Joe Arpaio, the former sheriff of Arizona's Maricopa County, has announced he is considering mounting a campaign to challenge Republican Sen. Jeff Flake of Arizona. Arpaio, who had a highly controversial career in law enforcement that ended with a criminal conviction for racially profiling Latinos, was pardoned by President Donald Trump.
On Aug. 28, Arpaio stated during an interview that he would seek political office after avoiding prison time.
"I could run for mayor, I could run for legislator, I could run for Senate," Arpaio told the Washington Examiner. The former sheriff added that he had received requests to challenge Flake in the upcoming 2018 midterm elections.
"I'm sure getting a lot of people around the state asking me," Arpaio said of a potential Senate campaign. "All I'm saying is the door is open and we'll see what happens. I've got support. I know what support I have."
Arpaio, 85, has been among the most polarizing law enforcement officials in the country. The former sheriff oversaw Maricopa County from 1993 until November 2016, when he lost his re-election bid.
For decades, Arpaio ignited controversy for placing inmates in an outdoor jail named "Tent City," where prisoners were subjected to sweltering temperatures. He also drew criticism for allegedly placing women and juveniles on chain gangs, reducing prison meals and using methods to humiliate inmates, according to CNN.
In 2012, the Department of Justice filed a lawsuit against Arpaio's office, accusing the former sheriff of ordering his officers to racially profile Latinos.
Maricopa law enforcement had in some cases detained Latino residents based only the suspicion that they were in the country illegally.
In 2013, a federal judge ruled that Arpaio had violated the constitutional rights for Latinos in Arizona and ordered that his office cease racial profiling. In 2016, the judge referred Arpaio for criminal contempt, asserting that the former sheriff had disregarded his court order, according to The New York Times.
On July 31, Arpaio was found guilty of criminal contempt.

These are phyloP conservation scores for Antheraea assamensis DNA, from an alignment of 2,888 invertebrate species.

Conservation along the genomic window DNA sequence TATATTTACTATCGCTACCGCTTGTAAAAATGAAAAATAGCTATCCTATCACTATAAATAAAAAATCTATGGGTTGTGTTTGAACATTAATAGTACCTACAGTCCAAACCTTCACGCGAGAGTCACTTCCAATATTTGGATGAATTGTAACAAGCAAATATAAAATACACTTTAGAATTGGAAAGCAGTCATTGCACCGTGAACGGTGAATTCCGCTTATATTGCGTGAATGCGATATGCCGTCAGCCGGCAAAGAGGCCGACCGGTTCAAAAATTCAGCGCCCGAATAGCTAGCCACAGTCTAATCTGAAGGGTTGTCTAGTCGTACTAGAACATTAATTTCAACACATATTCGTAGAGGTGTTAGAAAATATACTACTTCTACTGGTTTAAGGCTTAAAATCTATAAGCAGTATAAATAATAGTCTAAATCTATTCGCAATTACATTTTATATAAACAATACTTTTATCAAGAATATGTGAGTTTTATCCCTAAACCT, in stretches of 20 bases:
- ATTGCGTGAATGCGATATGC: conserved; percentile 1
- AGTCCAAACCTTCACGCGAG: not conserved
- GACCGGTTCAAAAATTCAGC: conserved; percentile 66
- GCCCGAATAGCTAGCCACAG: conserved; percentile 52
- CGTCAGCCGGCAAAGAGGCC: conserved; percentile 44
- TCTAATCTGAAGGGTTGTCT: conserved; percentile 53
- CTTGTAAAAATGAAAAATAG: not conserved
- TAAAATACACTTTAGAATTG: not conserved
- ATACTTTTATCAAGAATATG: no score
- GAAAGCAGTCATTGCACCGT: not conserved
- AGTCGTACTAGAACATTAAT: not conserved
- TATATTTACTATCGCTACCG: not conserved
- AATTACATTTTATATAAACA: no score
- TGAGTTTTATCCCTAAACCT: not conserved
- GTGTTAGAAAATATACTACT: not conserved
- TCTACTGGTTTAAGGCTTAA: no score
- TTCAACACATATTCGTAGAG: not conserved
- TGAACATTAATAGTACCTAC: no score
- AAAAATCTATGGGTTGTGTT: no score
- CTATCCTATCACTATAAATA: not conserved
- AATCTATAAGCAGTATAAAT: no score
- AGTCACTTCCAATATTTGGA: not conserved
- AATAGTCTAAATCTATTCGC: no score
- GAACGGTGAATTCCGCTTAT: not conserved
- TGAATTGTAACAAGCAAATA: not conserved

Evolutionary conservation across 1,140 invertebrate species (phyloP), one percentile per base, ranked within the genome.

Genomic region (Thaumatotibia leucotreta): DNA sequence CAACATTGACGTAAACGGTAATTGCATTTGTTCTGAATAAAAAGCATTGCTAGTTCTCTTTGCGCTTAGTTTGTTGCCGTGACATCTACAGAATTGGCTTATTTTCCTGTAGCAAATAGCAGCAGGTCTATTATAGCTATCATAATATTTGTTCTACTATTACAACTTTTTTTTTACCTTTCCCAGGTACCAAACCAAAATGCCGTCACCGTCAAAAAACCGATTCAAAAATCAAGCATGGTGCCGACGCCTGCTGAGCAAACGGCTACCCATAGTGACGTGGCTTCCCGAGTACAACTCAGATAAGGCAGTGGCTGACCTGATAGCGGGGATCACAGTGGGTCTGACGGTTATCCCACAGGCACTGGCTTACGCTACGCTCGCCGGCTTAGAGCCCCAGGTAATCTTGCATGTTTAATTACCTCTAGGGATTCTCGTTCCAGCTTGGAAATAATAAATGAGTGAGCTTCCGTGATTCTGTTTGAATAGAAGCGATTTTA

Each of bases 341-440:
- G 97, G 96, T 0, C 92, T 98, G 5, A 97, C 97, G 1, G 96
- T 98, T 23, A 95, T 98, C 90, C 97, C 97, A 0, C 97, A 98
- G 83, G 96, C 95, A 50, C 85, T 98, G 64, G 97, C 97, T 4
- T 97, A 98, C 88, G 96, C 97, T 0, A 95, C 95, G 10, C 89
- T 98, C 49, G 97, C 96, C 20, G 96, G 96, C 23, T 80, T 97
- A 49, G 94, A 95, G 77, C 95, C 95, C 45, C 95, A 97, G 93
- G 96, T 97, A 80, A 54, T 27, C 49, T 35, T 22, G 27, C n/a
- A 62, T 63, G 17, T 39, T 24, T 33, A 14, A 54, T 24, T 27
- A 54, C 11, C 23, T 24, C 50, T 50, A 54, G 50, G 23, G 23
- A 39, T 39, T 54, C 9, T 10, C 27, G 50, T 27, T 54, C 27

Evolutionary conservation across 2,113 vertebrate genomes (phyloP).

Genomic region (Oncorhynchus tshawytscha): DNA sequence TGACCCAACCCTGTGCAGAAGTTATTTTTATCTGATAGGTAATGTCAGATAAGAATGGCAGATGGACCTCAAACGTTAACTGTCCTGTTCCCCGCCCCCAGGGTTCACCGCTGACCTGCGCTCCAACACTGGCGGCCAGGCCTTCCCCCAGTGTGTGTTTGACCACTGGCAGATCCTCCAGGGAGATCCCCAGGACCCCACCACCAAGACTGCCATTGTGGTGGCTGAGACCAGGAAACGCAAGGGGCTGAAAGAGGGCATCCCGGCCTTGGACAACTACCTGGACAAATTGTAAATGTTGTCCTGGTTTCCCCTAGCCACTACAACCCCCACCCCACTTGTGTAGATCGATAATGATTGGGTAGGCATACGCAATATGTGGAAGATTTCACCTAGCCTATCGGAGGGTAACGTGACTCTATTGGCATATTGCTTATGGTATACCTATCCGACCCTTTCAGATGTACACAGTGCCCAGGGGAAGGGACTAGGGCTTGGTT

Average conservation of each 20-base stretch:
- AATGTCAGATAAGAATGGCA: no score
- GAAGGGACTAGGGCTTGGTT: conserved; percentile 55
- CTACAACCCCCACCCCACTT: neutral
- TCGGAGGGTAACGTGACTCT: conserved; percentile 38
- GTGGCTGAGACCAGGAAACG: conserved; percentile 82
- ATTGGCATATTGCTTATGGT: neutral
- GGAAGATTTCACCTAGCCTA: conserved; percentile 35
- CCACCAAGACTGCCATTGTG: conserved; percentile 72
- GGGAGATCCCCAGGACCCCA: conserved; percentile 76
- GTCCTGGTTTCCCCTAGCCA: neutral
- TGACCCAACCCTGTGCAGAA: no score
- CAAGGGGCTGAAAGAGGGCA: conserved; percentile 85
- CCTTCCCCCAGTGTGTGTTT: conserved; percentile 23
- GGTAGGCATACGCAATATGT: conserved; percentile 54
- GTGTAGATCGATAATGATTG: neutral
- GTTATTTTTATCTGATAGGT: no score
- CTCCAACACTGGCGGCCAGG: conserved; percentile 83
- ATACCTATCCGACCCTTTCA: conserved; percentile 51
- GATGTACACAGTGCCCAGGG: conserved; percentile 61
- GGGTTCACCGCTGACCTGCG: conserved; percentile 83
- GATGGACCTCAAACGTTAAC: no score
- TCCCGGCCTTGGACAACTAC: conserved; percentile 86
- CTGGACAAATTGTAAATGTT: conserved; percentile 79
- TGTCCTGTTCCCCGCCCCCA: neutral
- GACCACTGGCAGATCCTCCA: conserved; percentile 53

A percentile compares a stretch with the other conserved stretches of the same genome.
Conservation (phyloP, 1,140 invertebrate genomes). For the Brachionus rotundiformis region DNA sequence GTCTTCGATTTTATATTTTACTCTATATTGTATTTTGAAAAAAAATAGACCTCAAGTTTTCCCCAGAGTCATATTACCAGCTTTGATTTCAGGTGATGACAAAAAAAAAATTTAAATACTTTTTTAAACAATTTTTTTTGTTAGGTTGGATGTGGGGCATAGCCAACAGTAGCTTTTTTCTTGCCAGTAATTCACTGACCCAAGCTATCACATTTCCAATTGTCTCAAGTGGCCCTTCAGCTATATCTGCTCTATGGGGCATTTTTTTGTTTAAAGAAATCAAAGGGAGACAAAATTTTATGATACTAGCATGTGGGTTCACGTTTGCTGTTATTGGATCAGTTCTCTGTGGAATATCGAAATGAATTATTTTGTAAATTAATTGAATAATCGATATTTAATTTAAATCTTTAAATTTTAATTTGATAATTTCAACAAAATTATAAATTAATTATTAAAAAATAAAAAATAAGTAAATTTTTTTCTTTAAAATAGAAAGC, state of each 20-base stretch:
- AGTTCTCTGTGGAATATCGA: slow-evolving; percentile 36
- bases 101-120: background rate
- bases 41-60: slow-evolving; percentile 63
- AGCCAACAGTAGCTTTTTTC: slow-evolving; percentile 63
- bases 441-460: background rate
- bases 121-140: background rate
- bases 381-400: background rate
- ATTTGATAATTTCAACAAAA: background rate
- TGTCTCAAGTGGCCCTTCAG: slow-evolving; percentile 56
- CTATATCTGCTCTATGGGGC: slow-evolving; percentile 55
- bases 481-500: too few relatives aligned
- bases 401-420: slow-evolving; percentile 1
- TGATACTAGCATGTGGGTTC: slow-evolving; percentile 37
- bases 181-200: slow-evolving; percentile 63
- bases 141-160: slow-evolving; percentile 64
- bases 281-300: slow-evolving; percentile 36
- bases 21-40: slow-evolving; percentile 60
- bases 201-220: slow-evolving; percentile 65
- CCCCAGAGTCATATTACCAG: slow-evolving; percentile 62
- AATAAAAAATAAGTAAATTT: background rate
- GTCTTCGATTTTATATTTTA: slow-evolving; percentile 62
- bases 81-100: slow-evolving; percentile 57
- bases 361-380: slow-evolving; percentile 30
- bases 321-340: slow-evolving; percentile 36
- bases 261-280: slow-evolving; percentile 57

The former sheriff had an ally in the White House. Both Arpaio and Trump had been prominent advocates of birtherism, the conspiracy that former President Barack Obama was not a U.S. citizen. During the 2016 presidential race, Arpaio heavily stumped for Trump's campaign in Arizona.
The former sheriff faced up to six months in prison. On Aug. 14, Trump disclosed that he was considering giving Arpaio a presidential pardon. On Aug. 22, Trump held a rally in Phoenix, where he was expected to announce a pardon for Arpaio. The president did not officially pardon the former sheriff during the rally but strongly hinted to attendees that a pardon was in the works, the Phoenix New Times reports.
On Aug. 25, the White House announced that Trump would issue a pardon for Arpaio. The move was swiftly criticized by both Flake and Republican Sen. John McCain of Arizona, according to CNBC.
"[The president]'s pardon of Joe Arpaio, who illegally profiled Latinos, undermines his claim for the respect of rule of law," McCain tweeted.
Flake tweeted, "Regarding the Arpaio pardon, I would have preferred that the President honor the judicial process and let it take its course."
Arpaio, after having his conviction dismissed by the White House, is now reportedly eyeing Flake's Senate seat. The former sheriff asserted that his advanced age would not be a problem.
"I work 14 hours a day," Arpaio said. "If anyone thinks my age is going to hold me back, I've got news for them ... The bottom line is there's no way I'm going to go fishing. I have no hobbies."